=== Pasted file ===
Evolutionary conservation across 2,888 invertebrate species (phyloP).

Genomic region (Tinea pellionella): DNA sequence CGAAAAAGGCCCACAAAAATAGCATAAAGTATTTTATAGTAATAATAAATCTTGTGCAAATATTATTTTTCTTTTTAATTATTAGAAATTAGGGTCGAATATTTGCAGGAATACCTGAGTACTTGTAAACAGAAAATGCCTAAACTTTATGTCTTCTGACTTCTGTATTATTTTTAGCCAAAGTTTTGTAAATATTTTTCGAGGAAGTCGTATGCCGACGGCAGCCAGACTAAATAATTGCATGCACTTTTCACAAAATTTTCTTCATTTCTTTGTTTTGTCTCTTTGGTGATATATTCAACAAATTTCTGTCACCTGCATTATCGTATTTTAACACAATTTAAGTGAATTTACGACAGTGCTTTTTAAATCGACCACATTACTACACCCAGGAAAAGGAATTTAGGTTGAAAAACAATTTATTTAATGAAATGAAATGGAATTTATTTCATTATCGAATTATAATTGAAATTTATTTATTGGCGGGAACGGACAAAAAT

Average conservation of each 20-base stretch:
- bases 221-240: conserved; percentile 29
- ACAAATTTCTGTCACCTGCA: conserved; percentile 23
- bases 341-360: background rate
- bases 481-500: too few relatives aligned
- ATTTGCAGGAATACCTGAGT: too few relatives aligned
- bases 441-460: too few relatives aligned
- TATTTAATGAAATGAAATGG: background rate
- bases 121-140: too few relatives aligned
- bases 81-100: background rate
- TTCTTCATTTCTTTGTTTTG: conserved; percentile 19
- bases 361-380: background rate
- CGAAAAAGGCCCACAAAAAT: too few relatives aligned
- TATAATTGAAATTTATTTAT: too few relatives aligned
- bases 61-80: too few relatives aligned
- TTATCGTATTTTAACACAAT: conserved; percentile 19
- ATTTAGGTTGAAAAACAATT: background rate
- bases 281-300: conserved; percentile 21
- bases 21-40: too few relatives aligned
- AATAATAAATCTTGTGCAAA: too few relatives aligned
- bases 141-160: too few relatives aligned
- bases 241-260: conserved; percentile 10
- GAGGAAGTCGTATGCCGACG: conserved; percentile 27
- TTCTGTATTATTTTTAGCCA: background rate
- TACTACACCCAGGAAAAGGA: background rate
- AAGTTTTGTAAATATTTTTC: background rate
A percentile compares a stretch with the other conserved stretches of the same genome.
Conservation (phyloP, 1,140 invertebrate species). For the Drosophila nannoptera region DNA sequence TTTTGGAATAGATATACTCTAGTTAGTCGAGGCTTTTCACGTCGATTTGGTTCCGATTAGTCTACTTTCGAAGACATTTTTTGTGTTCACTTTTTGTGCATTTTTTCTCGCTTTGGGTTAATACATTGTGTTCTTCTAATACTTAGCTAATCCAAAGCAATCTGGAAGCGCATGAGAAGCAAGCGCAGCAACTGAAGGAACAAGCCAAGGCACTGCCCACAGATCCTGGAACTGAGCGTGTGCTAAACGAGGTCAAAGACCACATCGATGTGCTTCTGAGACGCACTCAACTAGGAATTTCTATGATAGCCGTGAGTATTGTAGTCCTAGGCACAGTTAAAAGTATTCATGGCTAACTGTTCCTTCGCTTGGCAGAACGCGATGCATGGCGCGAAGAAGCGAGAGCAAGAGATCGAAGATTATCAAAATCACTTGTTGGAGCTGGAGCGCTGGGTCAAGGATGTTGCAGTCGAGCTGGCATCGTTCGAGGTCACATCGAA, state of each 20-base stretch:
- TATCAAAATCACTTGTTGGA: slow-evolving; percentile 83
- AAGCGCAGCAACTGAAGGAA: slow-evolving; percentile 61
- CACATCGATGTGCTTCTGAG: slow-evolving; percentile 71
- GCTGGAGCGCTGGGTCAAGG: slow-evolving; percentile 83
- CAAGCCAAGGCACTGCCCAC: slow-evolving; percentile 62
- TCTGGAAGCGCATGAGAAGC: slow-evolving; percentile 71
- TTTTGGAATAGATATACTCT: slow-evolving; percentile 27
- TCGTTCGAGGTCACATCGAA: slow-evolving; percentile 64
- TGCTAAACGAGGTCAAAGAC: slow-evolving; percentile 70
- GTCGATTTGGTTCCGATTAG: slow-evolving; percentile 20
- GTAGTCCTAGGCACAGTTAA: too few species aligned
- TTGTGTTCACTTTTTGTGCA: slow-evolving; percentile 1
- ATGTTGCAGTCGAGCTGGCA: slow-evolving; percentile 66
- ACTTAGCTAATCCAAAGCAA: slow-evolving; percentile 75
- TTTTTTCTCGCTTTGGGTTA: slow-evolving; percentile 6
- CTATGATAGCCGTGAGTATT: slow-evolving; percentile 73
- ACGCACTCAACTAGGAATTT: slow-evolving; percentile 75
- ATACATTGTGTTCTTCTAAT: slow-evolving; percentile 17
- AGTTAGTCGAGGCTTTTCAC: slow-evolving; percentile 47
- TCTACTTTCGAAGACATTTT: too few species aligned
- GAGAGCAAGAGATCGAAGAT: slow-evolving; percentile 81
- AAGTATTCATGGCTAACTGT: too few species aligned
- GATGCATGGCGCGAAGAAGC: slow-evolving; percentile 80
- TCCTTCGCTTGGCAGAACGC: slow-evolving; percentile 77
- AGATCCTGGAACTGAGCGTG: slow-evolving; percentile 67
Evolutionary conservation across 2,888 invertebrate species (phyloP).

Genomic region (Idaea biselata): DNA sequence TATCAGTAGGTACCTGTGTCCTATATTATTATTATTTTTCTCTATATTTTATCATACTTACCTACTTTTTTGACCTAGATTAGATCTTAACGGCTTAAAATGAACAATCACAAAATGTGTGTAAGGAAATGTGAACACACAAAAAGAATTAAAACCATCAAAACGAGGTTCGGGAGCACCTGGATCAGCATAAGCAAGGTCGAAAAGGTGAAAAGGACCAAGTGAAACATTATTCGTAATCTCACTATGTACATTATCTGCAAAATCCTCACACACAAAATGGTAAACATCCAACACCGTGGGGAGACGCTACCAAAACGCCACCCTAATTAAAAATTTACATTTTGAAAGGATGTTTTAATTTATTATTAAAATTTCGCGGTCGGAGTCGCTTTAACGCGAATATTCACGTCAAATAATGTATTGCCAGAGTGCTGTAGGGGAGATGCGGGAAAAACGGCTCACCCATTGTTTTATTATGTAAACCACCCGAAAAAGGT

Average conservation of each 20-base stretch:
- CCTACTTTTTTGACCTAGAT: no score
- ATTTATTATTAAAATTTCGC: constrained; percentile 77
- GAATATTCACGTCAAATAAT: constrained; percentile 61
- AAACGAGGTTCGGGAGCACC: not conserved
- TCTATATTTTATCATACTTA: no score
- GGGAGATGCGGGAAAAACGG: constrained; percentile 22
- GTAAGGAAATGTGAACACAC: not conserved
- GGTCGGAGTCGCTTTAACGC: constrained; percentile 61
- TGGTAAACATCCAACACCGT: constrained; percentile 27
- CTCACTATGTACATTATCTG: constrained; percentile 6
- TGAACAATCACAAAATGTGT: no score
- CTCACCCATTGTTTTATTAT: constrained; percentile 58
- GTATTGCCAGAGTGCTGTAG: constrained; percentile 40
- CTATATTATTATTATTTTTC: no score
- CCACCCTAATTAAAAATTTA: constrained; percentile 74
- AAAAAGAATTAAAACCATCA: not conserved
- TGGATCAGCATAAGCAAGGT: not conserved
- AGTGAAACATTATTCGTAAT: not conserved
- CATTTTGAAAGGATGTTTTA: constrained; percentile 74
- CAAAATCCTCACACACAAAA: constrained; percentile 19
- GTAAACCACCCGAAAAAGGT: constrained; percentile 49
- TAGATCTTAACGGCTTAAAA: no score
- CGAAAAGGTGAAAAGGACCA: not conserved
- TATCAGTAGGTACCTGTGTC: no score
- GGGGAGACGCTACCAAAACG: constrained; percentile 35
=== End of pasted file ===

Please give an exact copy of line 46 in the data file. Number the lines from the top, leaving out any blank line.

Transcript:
- CTATGATAGCCGTGAGTATT: slow-evolving; percentile 73